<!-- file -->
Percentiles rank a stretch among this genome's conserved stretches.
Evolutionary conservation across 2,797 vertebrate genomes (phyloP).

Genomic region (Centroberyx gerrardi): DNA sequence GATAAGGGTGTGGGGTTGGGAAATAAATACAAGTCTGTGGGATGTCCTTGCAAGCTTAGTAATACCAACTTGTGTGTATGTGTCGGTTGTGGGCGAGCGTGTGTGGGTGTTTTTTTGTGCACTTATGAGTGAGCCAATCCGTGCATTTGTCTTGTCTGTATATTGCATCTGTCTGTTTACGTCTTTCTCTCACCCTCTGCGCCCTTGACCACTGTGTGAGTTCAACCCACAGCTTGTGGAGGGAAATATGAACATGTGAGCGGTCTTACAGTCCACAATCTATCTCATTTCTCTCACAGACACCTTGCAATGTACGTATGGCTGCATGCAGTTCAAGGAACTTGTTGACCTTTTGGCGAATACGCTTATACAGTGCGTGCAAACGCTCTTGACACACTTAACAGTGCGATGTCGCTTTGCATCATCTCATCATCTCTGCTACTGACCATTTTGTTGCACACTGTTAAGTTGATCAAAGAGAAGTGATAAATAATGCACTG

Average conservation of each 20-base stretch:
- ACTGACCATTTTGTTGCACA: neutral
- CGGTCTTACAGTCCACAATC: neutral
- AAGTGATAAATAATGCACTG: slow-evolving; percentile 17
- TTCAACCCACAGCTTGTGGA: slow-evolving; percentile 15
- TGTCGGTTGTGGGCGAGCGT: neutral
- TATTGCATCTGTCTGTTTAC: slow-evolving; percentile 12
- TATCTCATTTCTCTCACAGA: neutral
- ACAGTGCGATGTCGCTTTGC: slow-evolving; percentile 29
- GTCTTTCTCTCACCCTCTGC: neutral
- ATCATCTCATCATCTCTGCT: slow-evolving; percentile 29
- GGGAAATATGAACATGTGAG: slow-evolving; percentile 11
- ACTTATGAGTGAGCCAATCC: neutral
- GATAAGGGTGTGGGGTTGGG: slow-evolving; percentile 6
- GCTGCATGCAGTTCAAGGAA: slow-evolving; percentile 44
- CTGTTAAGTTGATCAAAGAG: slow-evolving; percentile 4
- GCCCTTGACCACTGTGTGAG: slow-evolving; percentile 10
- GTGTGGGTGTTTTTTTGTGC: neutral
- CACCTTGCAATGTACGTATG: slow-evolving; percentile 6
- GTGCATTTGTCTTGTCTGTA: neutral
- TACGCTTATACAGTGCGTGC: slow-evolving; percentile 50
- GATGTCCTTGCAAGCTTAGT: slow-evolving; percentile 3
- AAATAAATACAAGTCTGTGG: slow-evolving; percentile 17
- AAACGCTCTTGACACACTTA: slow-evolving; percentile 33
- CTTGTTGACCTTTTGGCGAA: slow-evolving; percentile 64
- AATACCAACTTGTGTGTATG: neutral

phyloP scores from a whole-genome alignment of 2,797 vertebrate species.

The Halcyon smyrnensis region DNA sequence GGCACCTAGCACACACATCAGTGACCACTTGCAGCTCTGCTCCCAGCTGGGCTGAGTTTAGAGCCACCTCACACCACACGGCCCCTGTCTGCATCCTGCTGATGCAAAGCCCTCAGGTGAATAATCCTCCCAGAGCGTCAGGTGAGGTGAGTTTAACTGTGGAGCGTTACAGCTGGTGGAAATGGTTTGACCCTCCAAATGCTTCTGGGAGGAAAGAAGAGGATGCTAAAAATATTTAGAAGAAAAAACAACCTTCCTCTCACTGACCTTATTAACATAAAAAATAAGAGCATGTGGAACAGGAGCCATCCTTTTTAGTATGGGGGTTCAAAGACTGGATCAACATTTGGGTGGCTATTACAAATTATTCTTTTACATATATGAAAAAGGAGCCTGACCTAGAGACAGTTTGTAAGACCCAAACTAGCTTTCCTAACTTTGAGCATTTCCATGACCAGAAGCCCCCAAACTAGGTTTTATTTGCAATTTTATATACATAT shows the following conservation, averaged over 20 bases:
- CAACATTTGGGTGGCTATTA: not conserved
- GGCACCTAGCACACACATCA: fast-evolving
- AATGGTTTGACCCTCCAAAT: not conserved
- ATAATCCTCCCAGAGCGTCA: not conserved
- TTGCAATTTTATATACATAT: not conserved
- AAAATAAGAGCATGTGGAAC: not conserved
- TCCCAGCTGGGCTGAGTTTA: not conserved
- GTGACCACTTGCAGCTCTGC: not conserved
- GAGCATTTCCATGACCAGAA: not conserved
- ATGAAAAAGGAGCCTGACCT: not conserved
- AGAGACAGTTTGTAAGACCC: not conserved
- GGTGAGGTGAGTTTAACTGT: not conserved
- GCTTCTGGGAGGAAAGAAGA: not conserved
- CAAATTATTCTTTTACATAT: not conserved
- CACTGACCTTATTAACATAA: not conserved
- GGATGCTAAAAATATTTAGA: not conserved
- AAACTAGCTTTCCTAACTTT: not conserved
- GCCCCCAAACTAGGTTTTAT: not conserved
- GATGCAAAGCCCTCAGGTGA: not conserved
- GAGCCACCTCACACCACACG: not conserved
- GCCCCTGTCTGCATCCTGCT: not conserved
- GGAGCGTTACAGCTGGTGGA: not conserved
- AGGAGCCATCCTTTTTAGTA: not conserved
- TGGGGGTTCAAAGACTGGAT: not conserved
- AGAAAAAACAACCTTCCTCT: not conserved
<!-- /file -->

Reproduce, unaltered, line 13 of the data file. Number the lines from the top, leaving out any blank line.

- GTCTTTCTCTCACCCTCTGC: neutral